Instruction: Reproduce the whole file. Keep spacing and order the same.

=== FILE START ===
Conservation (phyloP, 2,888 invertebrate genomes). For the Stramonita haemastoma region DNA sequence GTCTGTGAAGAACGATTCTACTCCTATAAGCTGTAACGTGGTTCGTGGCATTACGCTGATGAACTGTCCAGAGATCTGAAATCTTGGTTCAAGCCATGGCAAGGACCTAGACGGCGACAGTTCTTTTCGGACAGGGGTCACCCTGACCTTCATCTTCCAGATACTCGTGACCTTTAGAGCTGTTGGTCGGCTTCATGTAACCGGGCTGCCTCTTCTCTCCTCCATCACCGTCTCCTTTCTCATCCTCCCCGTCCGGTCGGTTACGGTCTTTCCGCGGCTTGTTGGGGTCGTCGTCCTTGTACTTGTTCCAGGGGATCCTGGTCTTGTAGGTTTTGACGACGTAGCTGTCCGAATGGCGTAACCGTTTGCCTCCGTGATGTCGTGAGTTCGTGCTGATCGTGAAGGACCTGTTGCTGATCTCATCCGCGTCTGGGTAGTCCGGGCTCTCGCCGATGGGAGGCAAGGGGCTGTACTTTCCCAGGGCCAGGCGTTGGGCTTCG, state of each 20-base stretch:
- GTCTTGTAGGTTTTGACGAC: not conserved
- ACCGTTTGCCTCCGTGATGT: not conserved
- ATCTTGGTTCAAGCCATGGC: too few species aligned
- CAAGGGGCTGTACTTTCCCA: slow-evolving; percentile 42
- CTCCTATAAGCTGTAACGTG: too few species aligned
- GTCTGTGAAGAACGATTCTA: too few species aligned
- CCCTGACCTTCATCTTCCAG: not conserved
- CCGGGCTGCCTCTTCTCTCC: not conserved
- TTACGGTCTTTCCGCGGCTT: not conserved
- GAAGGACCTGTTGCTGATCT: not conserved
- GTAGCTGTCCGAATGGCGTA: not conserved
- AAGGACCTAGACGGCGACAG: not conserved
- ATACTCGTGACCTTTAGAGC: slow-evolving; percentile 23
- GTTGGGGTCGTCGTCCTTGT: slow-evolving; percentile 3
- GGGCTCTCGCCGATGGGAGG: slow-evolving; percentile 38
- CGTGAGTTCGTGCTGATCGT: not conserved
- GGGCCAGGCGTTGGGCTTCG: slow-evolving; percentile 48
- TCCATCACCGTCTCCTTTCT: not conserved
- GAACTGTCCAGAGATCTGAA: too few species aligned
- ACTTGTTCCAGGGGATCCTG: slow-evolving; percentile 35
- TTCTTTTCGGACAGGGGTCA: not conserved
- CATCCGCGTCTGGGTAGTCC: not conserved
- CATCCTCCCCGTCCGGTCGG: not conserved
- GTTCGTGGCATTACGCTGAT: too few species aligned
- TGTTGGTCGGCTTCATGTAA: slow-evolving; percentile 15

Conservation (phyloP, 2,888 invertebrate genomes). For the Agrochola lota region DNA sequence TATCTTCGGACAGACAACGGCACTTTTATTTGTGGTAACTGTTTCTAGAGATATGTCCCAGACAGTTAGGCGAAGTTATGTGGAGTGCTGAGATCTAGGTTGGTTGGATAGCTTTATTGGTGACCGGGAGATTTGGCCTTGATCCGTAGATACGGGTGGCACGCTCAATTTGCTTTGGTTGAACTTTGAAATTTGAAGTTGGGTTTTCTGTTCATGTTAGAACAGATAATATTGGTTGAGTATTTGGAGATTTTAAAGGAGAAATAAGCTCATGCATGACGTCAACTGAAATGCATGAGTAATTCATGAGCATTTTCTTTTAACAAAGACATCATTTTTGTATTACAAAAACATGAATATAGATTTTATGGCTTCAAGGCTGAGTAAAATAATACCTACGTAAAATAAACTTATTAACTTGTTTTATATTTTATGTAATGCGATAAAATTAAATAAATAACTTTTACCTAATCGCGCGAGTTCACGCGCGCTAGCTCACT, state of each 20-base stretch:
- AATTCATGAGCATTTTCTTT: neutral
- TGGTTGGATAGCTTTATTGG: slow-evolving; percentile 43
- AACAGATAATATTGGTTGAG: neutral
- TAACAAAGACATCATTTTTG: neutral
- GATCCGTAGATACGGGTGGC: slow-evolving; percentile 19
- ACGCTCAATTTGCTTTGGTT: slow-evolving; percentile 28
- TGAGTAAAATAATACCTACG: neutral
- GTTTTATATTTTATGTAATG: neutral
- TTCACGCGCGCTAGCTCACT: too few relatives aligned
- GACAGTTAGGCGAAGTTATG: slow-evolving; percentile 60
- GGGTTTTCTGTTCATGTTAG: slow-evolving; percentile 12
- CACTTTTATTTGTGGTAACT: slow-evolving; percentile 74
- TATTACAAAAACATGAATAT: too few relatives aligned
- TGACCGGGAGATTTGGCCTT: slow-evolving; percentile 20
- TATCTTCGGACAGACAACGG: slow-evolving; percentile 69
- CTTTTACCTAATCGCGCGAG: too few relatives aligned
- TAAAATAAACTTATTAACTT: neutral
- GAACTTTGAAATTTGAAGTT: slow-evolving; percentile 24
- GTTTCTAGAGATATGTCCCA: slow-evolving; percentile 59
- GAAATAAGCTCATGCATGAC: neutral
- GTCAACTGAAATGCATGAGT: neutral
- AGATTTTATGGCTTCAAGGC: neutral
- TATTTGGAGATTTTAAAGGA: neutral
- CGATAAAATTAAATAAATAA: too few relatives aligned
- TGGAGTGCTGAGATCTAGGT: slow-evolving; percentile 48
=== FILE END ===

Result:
Conservation (phyloP, 2,888 invertebrate genomes). For the Stramonita haemastoma region DNA sequence GTCTGTGAAGAACGATTCTACTCCTATAAGCTGTAACGTGGTTCGTGGCATTACGCTGATGAACTGTCCAGAGATCTGAAATCTTGGTTCAAGCCATGGCAAGGACCTAGACGGCGACAGTTCTTTTCGGACAGGGGTCACCCTGACCTTCATCTTCCAGATACTCGTGACCTTTAGAGCTGTTGGTCGGCTTCATGTAACCGGGCTGCCTCTTCTCTCCTCCATCACCGTCTCCTTTCTCATCCTCCCCGTCCGGTCGGTTACGGTCTTTCCGCGGCTTGTTGGGGTCGTCGTCCTTGTACTTGTTCCAGGGGATCCTGGTCTTGTAGGTTTTGACGACGTAGCTGTCCGAATGGCGTAACCGTTTGCCTCCGTGATGTCGTGAGTTCGTGCTGATCGTGAAGGACCTGTTGCTGATCTCATCCGCGTCTGGGTAGTCCGGGCTCTCGCCGATGGGAGGCAAGGGGCTGTACTTTCCCAGGGCCAGGCGTTGGGCTTCG, state of each 20-base stretch:
- GTCTTGTAGGTTTTGACGAC: not conserved
- ACCGTTTGCCTCCGTGATGT: not conserved
- ATCTTGGTTCAAGCCATGGC: too few species aligned
- CAAGGGGCTGTACTTTCCCA: slow-evolving; percentile 42
- CTCCTATAAGCTGTAACGTG: too few species aligned
- GTCTGTGAAGAACGATTCTA: too few species aligned
- CCCTGACCTTCATCTTCCAG: not conserved
- CCGGGCTGCCTCTTCTCTCC: not conserved
- TTACGGTCTTTCCGCGGCTT: not conserved
- GAAGGACCTGTTGCTGATCT: not conserved
- GTAGCTGTCCGAATGGCGTA: not conserved
- AAGGACCTAGACGGCGACAG: not conserved
- ATACTCGTGACCTTTAGAGC: slow-evolving; percentile 23
- GTTGGGGTCGTCGTCCTTGT: slow-evolving; percentile 3
- GGGCTCTCGCCGATGGGAGG: slow-evolving; percentile 38
- CGTGAGTTCGTGCTGATCGT: not conserved
- GGGCCAGGCGTTGGGCTTCG: slow-evolving; percentile 48
- TCCATCACCGTCTCCTTTCT: not conserved
- GAACTGTCCAGAGATCTGAA: too few species aligned
- ACTTGTTCCAGGGGATCCTG: slow-evolving; percentile 35
- TTCTTTTCGGACAGGGGTCA: not conserved
- CATCCGCGTCTGGGTAGTCC: not conserved
- CATCCTCCCCGTCCGGTCGG: not conserved
- GTTCGTGGCATTACGCTGAT: too few species aligned
- TGTTGGTCGGCTTCATGTAA: slow-evolving; percentile 15

Conservation (phyloP, 2,888 invertebrate genomes). For the Agrochola lota region DNA sequence TATCTTCGGACAGACAACGGCACTTTTATTTGTGGTAACTGTTTCTAGAGATATGTCCCAGACAGTTAGGCGAAGTTATGTGGAGTGCTGAGATCTAGGTTGGTTGGATAGCTTTATTGGTGACCGGGAGATTTGGCCTTGATCCGTAGATACGGGTGGCACGCTCAATTTGCTTTGGTTGAACTTTGAAATTTGAAGTTGGGTTTTCTGTTCATGTTAGAACAGATAATATTGGTTGAGTATTTGGAGATTTTAAAGGAGAAATAAGCTCATGCATGACGTCAACTGAAATGCATGAGTAATTCATGAGCATTTTCTTTTAACAAAGACATCATTTTTGTATTACAAAAACATGAATATAGATTTTATGGCTTCAAGGCTGAGTAAAATAATACCTACGTAAAATAAACTTATTAACTTGTTTTATATTTTATGTAATGCGATAAAATTAAATAAATAACTTTTACCTAATCGCGCGAGTTCACGCGCGCTAGCTCACT, state of each 20-base stretch:
- AATTCATGAGCATTTTCTTT: neutral
- TGGTTGGATAGCTTTATTGG: slow-evolving; percentile 43
- AACAGATAATATTGGTTGAG: neutral
- TAACAAAGACATCATTTTTG: neutral
- GATCCGTAGATACGGGTGGC: slow-evolving; percentile 19
- ACGCTCAATTTGCTTTGGTT: slow-evolving; percentile 28
- TGAGTAAAATAATACCTACG: neutral
- GTTTTATATTTTATGTAATG: neutral
- TTCACGCGCGCTAGCTCACT: too few relatives aligned
- GACAGTTAGGCGAAGTTATG: slow-evolving; percentile 60
- GGGTTTTCTGTTCATGTTAG: slow-evolving; percentile 12
- CACTTTTATTTGTGGTAACT: slow-evolving; percentile 74
- TATTACAAAAACATGAATAT: too few relatives aligned
- TGACCGGGAGATTTGGCCTT: slow-evolving; percentile 20
- TATCTTCGGACAGACAACGG: slow-evolving; percentile 69
- CTTTTACCTAATCGCGCGAG: too few relatives aligned
- TAAAATAAACTTATTAACTT: neutral
- GAACTTTGAAATTTGAAGTT: slow-evolving; percentile 24
- GTTTCTAGAGATATGTCCCA: slow-evolving; percentile 59
- GAAATAAGCTCATGCATGAC: neutral
- GTCAACTGAAATGCATGAGT: neutral
- AGATTTTATGGCTTCAAGGC: neutral
- TATTTGGAGATTTTAAAGGA: neutral
- CGATAAAATTAAATAAATAA: too few relatives aligned
- TGGAGTGCTGAGATCTAGGT: slow-evolving; percentile 48